Find out why the problem occurs and see the testimony of a mother who went through it
Placental thrombosis occurs when a clot arises in one of the placental veins or arteries, making circulation difficult and preventing nutrients and oxygen from reaching the fetus properly.
In most cases there are no symptoms, but the complete decrease or interruption of the baby’s movements inside the belly can be one of the alerts. If this happens, an obstetrician should be sought immediately and it is often necessary to have an emergency cesarean.
The thrombosis in the placenta is a rare and severe complication that can lead to fetal death. It usually occurs when the mother already has other conditions that make circulation difficult, such as thrombophilia, a greater propensity to “occurrence of venous thrombotic events.” Translating: it is a tendency to call “thick blood”, which, in practice, contributes to veins clogging.
CAN YOU PREVENT?
To try to prevent placental thrombosis, it is recommended to do tests that identify problems such as thrombophilia, which can be inherited or acquired, and treat it. If the condition is proven, the pregnant woman should take general precautions, such as wearing elastic stockings, performing physical activity, and regular clinical and obstetrical control. According to personal and family history, and with test results, use of heparin and / or acetylsalicylic acid may be required.
Silvia Moris is 35 years old and lives in London, England. She is the mother of Lorenzo, 3 years and 10 months, and had placental thrombosis in her second pregnancy. Check the testimonial:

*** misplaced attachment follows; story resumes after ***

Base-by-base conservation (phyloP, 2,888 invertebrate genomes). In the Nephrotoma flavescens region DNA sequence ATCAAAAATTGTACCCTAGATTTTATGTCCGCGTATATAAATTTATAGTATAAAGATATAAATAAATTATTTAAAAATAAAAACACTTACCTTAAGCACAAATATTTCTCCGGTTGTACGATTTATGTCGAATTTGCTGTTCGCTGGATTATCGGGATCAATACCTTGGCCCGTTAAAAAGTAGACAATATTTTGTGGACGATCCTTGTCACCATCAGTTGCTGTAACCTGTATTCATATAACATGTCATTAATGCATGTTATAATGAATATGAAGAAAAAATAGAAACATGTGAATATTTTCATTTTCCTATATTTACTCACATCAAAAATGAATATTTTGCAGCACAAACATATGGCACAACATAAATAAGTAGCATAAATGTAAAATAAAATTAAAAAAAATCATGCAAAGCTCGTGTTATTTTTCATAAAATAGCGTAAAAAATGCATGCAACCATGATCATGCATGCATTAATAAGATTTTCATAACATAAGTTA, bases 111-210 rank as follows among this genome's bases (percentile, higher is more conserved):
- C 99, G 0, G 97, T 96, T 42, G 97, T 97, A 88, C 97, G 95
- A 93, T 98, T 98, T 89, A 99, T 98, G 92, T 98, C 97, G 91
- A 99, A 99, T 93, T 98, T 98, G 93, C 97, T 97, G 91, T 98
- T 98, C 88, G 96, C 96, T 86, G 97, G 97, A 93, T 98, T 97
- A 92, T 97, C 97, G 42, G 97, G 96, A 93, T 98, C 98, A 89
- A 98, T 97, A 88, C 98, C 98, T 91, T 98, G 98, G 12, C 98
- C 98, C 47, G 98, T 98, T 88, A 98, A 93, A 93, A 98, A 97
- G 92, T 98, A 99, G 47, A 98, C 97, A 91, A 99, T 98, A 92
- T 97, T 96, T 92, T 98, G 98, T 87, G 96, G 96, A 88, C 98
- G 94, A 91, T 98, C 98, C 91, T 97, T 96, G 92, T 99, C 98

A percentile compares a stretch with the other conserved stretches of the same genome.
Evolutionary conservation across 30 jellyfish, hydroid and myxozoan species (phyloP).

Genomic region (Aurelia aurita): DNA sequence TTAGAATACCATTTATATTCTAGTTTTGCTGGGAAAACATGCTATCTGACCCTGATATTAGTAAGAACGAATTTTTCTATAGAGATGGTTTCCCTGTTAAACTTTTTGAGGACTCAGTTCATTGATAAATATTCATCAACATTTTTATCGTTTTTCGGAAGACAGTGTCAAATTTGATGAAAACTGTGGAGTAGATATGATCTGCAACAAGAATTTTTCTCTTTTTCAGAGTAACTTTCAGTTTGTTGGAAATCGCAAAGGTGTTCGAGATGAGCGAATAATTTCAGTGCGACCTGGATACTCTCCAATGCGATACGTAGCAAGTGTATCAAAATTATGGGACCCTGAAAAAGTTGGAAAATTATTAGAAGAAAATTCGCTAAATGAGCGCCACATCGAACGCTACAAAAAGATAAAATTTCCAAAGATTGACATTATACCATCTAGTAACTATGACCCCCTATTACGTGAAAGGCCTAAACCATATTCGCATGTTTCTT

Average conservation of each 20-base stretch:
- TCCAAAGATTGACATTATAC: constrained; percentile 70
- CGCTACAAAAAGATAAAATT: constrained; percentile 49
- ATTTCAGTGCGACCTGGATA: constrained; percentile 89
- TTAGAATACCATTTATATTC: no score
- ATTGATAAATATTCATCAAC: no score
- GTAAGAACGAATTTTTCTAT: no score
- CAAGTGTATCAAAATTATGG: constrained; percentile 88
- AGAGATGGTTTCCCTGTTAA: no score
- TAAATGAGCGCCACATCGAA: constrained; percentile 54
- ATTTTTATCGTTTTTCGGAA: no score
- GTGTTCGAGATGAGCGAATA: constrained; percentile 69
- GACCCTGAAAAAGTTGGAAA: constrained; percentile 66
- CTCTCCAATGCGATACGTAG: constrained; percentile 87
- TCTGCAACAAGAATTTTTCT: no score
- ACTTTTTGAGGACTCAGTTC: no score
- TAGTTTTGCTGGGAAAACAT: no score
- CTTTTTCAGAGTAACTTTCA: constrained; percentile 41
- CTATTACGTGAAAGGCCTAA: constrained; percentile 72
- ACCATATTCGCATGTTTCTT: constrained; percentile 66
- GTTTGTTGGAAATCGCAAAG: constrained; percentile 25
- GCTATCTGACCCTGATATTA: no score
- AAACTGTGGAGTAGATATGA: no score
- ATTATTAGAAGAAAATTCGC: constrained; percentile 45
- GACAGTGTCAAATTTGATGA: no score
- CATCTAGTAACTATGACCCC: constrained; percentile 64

“My second son, Anthony, still died in the belly because of placental thrombosis. His gestation was normal, but it was quite different from my firstborn Lorenzo. I felt too tired and had platelet fall at 26 weeks. The doctors did not give much importance to this, they said it was normal.
Days after completing the 39th week of gestation, I realized that he did not move. I had coffee, I ate sweet, I walked and nothing. I went to the hospital and I already felt that something was very wrong. When I got there, I did not have a beat. The last ultrasound I had done was in the 34th week and it was fine, but after that it did not develop any further. The clots were already preventing proper exchange of nutrients, but I had no symptoms at all.
I was only to find out what was wrong after he died and the doctors discovered that I had acquired SAF – antiphospholipid antibody syndrome (SAF, in most cases linked to thrombophilia, may be caused by the use of estrogen, hormone replacement therapy, prolonged air travel pressure, surgeries, immobilization and even the pregnancy itself). This syndrome causes the body to produce a type of antibody that stimulates coagulation.
I did not know I had this. I found a lot of strength in my eldest son and also in other mothers who had experienced something similar. I’m trying to move on. If I could give some advice to other pregnant women, I would ask them to take the tests for the risk of APS and thrombophilia. Talk to your doctors about these conditions. If the treatment starts early, they will not have to go through what I went through. “